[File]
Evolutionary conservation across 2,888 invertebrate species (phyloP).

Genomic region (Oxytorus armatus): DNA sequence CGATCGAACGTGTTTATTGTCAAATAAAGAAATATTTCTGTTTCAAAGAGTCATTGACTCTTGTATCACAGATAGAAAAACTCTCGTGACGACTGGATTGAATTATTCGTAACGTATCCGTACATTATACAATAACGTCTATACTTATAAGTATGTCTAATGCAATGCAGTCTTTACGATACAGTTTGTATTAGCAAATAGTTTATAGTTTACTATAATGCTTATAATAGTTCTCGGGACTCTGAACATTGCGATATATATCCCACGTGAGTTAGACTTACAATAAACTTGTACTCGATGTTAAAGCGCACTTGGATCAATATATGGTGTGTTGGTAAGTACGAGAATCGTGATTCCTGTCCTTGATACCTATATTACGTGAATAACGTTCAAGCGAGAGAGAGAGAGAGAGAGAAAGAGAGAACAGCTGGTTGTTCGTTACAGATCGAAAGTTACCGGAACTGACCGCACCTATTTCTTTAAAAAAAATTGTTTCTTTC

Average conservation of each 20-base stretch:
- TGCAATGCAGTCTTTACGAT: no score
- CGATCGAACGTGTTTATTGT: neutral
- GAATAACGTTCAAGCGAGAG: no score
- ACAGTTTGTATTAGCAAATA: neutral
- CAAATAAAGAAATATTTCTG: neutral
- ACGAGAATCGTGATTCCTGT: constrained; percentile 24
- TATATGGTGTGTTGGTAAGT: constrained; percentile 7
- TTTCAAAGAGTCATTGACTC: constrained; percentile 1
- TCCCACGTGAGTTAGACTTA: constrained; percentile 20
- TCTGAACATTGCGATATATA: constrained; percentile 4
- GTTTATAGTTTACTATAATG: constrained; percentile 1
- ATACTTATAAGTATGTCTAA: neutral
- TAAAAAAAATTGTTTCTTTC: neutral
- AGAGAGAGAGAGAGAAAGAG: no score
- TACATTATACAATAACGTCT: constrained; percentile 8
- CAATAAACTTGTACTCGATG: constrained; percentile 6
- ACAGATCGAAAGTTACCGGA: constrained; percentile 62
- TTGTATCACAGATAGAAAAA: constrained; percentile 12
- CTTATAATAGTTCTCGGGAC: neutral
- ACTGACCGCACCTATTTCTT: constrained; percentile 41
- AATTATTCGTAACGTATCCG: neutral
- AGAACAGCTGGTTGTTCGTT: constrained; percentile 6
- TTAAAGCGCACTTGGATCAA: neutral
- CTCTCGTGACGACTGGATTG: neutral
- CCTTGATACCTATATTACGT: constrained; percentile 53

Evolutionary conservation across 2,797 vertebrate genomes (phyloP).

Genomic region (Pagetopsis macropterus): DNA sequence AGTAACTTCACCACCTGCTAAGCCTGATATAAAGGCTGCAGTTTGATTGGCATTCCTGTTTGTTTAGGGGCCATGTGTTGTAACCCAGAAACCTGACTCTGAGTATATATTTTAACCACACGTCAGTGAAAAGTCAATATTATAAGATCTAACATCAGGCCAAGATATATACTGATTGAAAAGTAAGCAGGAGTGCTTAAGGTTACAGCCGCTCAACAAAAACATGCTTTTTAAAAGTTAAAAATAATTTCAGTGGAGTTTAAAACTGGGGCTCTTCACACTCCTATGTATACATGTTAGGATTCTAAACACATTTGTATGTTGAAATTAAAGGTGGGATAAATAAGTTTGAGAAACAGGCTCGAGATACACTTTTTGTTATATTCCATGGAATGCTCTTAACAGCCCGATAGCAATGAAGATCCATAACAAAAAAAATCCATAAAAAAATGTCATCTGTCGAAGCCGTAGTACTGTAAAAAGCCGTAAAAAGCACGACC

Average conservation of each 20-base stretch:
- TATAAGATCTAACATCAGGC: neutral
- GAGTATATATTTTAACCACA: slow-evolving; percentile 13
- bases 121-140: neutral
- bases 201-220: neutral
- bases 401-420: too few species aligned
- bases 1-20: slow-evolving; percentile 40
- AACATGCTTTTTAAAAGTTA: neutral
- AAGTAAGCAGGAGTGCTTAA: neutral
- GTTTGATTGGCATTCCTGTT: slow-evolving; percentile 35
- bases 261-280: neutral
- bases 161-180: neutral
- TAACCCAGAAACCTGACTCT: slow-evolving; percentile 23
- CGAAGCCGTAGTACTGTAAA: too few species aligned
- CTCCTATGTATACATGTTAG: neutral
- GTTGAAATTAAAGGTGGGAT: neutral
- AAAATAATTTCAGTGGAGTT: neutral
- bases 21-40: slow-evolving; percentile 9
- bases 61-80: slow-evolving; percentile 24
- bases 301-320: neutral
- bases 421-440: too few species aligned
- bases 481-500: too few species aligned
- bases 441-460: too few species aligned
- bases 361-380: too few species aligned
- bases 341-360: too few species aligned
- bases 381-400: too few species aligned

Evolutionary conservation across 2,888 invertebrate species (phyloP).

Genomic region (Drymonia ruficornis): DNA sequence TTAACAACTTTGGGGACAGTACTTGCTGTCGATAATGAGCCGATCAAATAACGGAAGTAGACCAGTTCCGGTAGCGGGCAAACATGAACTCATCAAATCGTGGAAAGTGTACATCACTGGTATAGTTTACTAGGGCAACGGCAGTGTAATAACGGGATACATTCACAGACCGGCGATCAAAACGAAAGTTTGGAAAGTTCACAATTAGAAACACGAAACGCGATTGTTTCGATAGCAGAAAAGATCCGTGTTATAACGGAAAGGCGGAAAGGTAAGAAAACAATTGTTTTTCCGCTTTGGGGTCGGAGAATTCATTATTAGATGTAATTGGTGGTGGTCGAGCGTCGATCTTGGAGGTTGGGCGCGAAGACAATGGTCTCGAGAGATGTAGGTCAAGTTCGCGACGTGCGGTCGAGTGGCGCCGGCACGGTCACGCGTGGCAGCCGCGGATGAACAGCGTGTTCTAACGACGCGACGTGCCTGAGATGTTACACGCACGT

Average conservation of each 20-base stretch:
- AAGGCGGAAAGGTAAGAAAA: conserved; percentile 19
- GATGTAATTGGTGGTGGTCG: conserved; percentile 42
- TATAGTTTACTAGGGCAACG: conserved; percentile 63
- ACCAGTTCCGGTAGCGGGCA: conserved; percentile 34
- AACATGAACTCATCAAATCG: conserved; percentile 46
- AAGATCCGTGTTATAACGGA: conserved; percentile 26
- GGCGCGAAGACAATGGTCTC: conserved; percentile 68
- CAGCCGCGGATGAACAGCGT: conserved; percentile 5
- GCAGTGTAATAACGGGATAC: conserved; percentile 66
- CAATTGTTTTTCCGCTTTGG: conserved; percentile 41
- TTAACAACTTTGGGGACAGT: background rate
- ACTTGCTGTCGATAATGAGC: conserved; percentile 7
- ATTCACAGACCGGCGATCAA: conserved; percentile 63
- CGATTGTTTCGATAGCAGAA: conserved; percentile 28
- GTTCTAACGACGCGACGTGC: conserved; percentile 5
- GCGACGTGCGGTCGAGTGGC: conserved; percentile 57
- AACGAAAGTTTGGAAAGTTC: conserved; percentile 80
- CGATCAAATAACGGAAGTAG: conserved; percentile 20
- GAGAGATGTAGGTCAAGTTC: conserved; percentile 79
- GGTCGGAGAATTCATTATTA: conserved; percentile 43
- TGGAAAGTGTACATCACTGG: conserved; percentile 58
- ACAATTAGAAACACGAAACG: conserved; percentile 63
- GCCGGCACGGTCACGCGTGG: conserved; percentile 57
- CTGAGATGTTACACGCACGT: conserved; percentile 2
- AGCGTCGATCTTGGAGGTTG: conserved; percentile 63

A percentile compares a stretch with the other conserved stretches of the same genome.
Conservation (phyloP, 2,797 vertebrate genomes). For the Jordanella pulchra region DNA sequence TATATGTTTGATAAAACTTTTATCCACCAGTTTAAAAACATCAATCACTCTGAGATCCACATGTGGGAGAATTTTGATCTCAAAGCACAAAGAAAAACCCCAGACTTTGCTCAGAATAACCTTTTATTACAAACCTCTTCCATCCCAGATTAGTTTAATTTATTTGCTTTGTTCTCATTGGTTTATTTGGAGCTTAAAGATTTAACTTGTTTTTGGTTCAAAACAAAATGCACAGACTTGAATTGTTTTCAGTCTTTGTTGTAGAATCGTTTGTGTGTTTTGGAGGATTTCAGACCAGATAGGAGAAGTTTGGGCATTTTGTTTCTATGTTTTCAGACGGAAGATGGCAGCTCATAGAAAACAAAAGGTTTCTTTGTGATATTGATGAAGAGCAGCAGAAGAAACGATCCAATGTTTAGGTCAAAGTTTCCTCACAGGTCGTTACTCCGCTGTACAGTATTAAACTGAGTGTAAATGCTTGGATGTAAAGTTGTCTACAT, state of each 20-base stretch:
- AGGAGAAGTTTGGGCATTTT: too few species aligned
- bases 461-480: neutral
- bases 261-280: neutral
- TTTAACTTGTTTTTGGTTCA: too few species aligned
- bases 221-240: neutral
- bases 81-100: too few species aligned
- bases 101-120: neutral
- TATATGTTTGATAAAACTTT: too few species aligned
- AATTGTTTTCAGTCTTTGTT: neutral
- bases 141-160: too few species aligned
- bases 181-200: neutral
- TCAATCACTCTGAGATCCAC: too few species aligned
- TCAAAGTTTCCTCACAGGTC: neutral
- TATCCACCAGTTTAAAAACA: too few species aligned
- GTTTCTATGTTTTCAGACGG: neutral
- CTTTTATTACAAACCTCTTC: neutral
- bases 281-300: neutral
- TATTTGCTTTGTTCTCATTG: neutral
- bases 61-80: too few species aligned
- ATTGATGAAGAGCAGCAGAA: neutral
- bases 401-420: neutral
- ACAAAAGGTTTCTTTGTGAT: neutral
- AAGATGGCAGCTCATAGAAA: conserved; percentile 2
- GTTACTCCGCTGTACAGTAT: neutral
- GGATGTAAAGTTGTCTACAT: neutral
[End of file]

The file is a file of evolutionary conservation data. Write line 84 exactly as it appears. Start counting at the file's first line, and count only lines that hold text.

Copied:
- AGCGTCGATCTTGGAGGTTG: conserved; percentile 63